Cymbals Eat Guitars sophomore album, Lenses Alien, splices the loud, obtuse extremities from late indie rock and creates something flowing, beautiful and modern.
Cymbals Eat Guitars exposed themselves in 2009 with their debut album Why There Are Mountains. The album heeded the call for indie rock, rich in melody, layer and percussion. It sent them packing—with bands like the Flaming Lips and The Pains of Being Pure at Heart. They did a lot of vagabonding in 2010. One can only imagine what lessons you could learn traveling Europe with the Flaming Lips.
Their short but impactful experiences shine through in Lenses Alien. Joseph D’Agostino vocal style emulates pop punk. But lyrically, D’Agostino fills your head with a complex pallet of imagery, which is often as dark as it is beautifully composed. This holds true in the line, “There are people who put dirty hypodermic needles, between the seat cushion—of the movie theaters.” In the most inefficient way—D’Agostino could burn through an entire supply of verbal artillery to describe an image, singing “There was a man who killed a state trooper, drove his pickup truck to Belmar and slept in a beach house and dreamed of the day when protons collide, everything, everything changes.” It’s easy to get lost while traversing these lyrics. They portray flickers of scenes but not predictable stories. It might be a stretch—but Cymbals Eat Guitars is like the Jack Kerouac of indie rock.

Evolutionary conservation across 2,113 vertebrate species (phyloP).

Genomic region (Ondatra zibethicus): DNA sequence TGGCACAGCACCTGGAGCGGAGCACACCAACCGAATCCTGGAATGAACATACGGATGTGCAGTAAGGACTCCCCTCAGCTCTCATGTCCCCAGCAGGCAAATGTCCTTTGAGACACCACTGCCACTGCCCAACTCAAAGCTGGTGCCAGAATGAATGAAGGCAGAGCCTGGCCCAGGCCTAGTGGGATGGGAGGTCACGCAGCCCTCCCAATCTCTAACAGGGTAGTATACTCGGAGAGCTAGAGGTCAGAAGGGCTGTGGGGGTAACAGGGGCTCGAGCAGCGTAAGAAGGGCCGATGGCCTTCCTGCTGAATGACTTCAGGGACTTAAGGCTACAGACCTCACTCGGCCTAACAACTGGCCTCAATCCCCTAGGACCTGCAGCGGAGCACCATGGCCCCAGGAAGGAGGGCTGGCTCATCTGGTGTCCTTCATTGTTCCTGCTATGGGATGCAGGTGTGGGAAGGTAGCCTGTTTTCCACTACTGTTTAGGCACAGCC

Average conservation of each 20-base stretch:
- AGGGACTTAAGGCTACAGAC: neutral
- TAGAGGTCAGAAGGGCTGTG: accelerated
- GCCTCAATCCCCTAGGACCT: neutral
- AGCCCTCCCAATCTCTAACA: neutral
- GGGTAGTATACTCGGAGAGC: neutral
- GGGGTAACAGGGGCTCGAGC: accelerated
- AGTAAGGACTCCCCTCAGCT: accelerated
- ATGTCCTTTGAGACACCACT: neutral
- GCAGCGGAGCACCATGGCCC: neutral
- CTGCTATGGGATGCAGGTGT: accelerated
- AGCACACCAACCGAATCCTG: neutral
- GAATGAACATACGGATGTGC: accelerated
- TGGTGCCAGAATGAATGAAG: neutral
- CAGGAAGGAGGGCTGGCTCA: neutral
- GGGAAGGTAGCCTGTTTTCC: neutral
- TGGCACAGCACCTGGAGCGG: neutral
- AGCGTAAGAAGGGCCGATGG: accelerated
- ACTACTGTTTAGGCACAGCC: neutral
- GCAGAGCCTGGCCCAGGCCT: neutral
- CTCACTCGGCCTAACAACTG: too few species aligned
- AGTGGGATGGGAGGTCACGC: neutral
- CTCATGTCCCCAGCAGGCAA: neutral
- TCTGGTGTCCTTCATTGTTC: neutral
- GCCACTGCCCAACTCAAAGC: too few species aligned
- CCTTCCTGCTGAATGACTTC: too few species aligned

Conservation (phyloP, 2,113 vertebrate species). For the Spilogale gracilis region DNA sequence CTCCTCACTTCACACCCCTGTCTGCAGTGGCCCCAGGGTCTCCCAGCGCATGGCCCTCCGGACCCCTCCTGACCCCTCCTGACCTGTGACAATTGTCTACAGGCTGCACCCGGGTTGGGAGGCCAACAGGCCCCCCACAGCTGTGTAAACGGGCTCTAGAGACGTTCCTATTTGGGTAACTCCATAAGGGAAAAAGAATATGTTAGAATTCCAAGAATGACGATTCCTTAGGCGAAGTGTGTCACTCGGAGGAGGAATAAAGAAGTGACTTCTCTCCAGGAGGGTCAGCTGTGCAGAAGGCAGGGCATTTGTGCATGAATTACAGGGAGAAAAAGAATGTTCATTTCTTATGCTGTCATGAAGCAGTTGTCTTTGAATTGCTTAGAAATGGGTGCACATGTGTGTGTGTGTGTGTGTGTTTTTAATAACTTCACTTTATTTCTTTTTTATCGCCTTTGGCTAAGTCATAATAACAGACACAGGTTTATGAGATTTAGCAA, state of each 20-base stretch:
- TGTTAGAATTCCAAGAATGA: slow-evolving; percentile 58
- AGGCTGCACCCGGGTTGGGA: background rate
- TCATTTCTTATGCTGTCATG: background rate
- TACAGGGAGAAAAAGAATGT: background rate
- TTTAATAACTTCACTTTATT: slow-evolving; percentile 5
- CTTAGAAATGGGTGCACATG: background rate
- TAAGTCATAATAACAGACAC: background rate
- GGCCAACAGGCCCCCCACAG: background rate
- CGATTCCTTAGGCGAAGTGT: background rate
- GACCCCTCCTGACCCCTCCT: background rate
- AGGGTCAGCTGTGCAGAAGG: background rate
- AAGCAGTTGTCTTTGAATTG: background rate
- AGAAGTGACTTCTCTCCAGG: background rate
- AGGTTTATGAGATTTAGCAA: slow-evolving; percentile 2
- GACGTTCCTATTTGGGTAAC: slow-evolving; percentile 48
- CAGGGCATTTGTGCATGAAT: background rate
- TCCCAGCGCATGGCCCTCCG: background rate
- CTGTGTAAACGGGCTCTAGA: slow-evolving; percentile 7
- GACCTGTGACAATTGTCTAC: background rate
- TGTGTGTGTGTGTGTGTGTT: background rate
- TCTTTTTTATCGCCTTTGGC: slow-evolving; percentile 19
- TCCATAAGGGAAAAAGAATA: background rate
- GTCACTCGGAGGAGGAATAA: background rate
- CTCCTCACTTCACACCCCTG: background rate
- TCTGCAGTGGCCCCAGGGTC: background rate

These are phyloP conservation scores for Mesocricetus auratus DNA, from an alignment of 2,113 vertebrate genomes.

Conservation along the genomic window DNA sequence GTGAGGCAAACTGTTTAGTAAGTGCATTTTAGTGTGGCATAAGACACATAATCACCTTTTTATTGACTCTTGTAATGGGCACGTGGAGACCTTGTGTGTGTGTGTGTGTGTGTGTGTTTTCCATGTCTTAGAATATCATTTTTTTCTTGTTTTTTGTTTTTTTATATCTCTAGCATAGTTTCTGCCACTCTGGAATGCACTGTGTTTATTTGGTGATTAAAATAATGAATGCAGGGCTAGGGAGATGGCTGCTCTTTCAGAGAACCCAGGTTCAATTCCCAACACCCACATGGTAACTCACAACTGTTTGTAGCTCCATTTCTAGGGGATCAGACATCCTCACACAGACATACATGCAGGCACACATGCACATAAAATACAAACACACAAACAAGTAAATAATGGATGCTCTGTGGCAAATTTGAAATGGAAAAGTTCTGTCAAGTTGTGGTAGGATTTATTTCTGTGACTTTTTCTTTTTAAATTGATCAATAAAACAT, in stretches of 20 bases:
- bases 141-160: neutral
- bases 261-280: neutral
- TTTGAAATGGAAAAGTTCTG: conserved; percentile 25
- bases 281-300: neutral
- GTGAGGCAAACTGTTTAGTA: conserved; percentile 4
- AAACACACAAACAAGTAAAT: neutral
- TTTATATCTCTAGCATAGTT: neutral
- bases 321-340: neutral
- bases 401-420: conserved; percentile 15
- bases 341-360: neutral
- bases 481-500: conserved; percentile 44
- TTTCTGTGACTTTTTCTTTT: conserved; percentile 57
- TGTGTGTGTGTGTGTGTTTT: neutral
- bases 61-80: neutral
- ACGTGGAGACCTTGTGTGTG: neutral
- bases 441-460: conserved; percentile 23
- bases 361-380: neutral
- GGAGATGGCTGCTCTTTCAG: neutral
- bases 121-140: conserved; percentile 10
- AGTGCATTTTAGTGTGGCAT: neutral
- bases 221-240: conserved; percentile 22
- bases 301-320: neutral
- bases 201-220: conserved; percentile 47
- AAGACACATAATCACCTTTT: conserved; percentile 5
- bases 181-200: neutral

Instrumentally, the guitars and keys don’t chase D’Agostino through songs. They accent the sporadic phrasing with clever changes and subtlety. Everyone in this band serves an obvious purpose, like cogs and gears attached at the hip. The music moves like a school of fish. If one fish moves, every fish moves—but it’s not easy to tell which one moves first.